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Cryosurgical hemiablation for low and intermediate risk of prostate cancer: 4 years of functional and initial oncological outcomes


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CRYOSURGICAL HEMIABLATION FOR LOW AND INTERMEDIATE RISK OF PROSTATE CANCER: 4 years of functional and initial oncological outcomes

Giovanni Silecchia1, Luigi Cormio1, Oscar Selvaggio1, Rocco Di Brina1, Giuseppe Carrieri1
1 Division Of Urology, University Of Foggia, Foggia (FG)


OBJECTIVE:  Currently there are many different options for treatments of prostate cancer, particularly for the low and intermediate risk variety from D'Amico’s

risk classification (1).
 According to the latest EAU guidelines there are different types of standard treatments for low and intermediate risk prostate cancer among

which Cryoablation therapy. The goal of surgery is to eradicate the disease by preserving continence and sexual potency when possible (2). The aim of this study

was to determine safety and success of cryo-hemiablation of prostate cancer in terms of early functional recovery of erectile function, urinary continence,

perioperative/ postoperative complications and good oncological control.

 MATERIALS and METHODS: We performed a retrospective analysis of 45 patients who underwent focal hemiablation for biopsy proven unilateral prostate

cancer ( < T2b). All patients underwent an entry-staging biopsy. Potency was defined as the ability to penetrate quantified pre- and post-operatively as a

score > 3 for IIEF-5 question 2.

All patients underwent to post-operatively stress-test to evaluate onset of stress incontinence.

Serum PSA was sampled every three months for the first 2 years than every 6 months for 5 years and every 1 year for 10 years.

Biochemical failure was defined according to Phoenix criteria of PSA rising > 2 ng/ml of nadir (3).

All patients with biochemical failure underwent to target biopsy.

Local recurrence was defined as prostate cancer in treated lobe; tumor progression was defined as prostate cancer in non-treated lobe.

Complications were scored using the Clavien-Dindo scale. Every patient had signed a specific informed consent.

This study was carried out in agreement with applicable laws and regulation good clinical practice and ethical principles as described in the Declaration of Helsinki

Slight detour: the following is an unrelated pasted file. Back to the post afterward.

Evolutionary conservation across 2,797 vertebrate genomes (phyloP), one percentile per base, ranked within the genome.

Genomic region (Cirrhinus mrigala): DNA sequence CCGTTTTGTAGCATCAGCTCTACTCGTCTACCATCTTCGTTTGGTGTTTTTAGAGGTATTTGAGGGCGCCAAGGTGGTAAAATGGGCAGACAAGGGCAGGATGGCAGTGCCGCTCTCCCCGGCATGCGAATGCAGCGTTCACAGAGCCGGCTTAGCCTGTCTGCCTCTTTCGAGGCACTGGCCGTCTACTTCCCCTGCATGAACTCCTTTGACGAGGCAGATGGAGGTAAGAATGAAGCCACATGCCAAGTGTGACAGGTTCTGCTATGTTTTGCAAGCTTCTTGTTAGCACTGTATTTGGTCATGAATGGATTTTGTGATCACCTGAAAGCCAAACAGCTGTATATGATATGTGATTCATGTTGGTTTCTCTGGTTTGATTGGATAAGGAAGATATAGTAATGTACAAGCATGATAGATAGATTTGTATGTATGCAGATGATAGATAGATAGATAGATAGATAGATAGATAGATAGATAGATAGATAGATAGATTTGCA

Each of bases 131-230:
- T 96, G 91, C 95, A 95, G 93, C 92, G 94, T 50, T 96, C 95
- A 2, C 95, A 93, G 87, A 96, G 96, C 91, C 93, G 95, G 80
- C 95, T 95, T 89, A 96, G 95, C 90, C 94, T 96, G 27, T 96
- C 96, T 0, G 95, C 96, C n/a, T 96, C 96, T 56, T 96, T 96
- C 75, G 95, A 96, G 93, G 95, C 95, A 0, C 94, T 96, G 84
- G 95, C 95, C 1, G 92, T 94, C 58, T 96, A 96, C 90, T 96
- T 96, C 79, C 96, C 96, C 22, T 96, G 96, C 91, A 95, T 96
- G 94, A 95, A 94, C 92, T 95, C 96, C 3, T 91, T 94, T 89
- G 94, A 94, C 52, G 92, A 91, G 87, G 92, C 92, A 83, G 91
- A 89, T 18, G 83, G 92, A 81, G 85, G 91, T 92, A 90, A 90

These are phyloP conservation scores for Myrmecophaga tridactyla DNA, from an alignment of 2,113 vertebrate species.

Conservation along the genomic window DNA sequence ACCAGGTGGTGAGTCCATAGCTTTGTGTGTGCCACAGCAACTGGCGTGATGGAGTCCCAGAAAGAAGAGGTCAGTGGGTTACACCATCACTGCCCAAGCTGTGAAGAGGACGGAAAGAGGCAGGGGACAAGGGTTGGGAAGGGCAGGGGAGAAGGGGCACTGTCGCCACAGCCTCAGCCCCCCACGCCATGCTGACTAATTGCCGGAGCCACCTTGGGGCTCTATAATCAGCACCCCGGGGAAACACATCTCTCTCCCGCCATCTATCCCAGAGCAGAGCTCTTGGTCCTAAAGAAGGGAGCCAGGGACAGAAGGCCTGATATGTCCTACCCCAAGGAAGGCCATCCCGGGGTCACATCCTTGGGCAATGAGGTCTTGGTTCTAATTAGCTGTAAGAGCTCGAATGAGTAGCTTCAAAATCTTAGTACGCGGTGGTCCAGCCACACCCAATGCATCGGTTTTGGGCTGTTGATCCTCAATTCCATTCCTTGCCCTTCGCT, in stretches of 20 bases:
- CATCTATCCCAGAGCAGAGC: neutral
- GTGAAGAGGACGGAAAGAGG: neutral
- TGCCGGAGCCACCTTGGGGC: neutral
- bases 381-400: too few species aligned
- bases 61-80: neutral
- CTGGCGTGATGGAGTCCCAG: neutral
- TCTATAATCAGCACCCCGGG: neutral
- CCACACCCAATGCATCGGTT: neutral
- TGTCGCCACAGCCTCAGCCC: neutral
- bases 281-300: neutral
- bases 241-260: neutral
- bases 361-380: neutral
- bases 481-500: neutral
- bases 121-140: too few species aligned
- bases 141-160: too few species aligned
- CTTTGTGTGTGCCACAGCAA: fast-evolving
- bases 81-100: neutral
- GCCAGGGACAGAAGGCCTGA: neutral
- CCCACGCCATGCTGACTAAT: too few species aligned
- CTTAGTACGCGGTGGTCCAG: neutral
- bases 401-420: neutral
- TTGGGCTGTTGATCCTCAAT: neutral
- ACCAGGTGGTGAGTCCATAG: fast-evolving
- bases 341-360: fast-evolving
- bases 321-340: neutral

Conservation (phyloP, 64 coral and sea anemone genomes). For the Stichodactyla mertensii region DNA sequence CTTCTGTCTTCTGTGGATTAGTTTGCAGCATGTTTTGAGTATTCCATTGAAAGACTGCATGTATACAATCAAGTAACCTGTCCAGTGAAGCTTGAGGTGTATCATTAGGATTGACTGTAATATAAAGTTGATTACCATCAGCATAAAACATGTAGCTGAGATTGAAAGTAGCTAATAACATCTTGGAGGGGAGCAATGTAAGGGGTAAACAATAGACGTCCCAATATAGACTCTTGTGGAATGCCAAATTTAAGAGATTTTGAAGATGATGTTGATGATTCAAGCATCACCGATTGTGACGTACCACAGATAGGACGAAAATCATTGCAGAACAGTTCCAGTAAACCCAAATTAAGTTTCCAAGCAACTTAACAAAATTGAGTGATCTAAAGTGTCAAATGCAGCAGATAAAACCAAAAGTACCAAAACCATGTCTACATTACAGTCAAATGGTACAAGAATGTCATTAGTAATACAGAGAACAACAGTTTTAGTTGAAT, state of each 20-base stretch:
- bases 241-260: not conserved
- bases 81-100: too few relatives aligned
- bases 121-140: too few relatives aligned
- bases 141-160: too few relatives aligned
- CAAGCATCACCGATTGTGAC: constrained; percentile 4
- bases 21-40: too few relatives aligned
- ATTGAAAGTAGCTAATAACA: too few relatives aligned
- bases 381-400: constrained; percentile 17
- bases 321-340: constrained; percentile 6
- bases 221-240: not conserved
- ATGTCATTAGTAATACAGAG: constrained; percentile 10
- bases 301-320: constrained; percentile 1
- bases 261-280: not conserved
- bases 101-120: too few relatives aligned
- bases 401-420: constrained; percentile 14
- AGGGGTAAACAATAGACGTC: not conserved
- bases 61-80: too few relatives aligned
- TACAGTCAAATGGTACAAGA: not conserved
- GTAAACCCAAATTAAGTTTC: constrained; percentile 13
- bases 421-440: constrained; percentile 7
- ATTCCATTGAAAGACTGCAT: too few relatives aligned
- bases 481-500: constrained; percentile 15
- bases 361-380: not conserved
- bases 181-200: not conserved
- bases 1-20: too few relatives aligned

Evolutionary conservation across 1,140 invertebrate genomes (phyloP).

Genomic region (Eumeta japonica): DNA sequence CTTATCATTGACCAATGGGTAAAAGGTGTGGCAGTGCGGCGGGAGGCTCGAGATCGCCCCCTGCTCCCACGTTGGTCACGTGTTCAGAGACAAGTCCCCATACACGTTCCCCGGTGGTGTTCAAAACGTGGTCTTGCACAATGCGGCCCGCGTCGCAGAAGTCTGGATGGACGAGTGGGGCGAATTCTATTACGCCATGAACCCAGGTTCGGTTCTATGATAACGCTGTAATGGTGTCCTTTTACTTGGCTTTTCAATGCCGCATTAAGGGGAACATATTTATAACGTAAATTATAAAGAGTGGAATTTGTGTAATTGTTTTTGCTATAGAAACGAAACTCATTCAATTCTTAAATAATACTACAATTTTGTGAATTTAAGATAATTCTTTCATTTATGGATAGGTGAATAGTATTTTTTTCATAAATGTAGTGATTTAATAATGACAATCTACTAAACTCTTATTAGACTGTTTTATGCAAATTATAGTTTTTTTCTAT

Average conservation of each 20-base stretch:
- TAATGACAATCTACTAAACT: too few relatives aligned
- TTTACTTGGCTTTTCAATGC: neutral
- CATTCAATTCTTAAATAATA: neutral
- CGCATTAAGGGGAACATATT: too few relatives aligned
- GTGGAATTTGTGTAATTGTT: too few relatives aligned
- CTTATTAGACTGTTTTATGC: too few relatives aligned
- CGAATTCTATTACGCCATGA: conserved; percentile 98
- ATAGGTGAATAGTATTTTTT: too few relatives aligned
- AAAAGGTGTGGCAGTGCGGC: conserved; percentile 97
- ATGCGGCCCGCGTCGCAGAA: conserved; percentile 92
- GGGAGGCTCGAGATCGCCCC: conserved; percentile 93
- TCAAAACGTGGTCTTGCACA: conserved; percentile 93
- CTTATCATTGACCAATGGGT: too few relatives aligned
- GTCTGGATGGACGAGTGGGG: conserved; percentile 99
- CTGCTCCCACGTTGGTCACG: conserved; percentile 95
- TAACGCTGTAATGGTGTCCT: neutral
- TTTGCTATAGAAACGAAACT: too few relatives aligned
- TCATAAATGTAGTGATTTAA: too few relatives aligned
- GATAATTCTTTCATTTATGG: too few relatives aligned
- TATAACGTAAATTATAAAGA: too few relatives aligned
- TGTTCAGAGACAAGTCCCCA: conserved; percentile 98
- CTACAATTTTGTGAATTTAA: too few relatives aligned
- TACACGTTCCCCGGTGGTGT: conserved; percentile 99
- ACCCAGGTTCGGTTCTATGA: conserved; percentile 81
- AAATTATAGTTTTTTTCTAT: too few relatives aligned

in1975 and revised in Tokyo in 2008.


RESULTS: From February 2013 to September 2017, 45 pts meeting inclusion criteria, after signed informed consent, underwent entry-staging  biopsy and then

were treated with cryo-hemiablation of prostate. Patients’s characteristics and pathological features are reported in table 1. Median follow-up is 59,72 months

but in this paper we reported data about 1-year follow-up because of longer follow-up oncological data are in a reviewing phase. Concernig erectile

function 84,4% (38/45) had IIEF-5 question 2 > 3 pre-operatively; at 3 months post-operative this rate has remained unchanged.

No urinary stress incontinence was reported by any patient and all stress test resulted negative for urine leakage. We do not register

any major complications (Clavien-Dindo >  3) either intraoperatively than postoperatively.

Biochemical failure was registered in 4 patients at 1 year; all of them  underwent saturation biopsy with diagnosis of cancer progression

and then to a radical cryoablation of prostate with, actually, undosable PSA.

At 4 years of follow-up no patients showed distant metastases.


DISCUSSION: Our study, although retrospective, highlights how the cryo-hemiablation of prostate cancer, is a feasible and safe procedure which guarantees

preservation either sexual power than urinary continence in high selected group of patients. From an oncological point of view to assess its efficacy occur longer

follow-up data  which are currently under revision.


CONCLUSIONS: Cryo-hemiablation of prostate cancer preserves both urinary continence and erectile function. Currently given the short follow-up no oncological

conclusions can be drawn in this paper

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